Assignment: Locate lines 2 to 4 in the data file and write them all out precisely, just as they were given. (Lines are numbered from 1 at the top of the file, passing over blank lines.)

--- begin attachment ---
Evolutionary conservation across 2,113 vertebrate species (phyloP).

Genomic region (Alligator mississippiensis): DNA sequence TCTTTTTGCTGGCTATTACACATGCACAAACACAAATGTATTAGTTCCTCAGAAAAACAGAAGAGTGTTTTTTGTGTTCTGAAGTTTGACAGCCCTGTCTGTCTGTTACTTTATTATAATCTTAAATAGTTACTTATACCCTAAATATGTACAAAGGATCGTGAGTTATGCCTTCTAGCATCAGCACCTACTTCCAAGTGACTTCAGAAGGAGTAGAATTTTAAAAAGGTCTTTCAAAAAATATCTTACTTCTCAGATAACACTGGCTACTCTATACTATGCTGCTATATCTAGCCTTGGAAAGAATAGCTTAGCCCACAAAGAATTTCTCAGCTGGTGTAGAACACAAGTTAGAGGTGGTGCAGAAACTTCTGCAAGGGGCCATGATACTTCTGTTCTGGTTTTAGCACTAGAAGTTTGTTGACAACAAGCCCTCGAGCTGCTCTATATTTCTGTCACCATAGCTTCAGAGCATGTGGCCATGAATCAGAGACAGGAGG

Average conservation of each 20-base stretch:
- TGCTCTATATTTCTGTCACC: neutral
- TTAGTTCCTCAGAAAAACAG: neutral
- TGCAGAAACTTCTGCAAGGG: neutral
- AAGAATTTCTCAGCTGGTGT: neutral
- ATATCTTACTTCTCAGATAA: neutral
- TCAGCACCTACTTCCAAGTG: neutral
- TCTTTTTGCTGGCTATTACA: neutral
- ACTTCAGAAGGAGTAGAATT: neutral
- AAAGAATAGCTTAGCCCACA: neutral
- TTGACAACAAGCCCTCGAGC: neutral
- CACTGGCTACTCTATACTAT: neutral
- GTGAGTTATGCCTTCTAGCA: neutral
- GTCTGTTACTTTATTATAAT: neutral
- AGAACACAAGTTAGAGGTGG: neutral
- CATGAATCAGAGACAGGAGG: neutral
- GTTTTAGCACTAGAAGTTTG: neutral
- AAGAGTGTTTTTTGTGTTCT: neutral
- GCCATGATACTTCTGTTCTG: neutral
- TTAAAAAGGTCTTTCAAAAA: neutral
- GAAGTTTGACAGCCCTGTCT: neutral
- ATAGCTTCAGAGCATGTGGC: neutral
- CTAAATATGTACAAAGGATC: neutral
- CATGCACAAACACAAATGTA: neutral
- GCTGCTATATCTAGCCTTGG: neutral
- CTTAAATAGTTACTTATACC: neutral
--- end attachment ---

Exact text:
Genomic region (Alligator mississippiensis): DNA sequence TCTTTTTGCTGGCTATTACACATGCACAAACACAAATGTATTAGTTCCTCAGAAAAACAGAAGAGTGTTTTTTGTGTTCTGAAGTTTGACAGCCCTGTCTGTCTGTTACTTTATTATAATCTTAAATAGTTACTTATACCCTAAATATGTACAAAGGATCGTGAGTTATGCCTTCTAGCATCAGCACCTACTTCCAAGTGACTTCAGAAGGAGTAGAATTTTAAAAAGGTCTTTCAAAAAATATCTTACTTCTCAGATAACACTGGCTACTCTATACTATGCTGCTATATCTAGCCTTGGAAAGAATAGCTTAGCCCACAAAGAATTTCTCAGCTGGTGTAGAACACAAGTTAGAGGTGGTGCAGAAACTTCTGCAAGGGGCCATGATACTTCTGTTCTGGTTTTAGCACTAGAAGTTTGTTGACAACAAGCCCTCGAGCTGCTCTATATTTCTGTCACCATAGCTTCAGAGCATGTGGCCATGAATCAGAGACAGGAGG

Average conservation of each 20-base stretch:
- TGCTCTATATTTCTGTCACC: neutral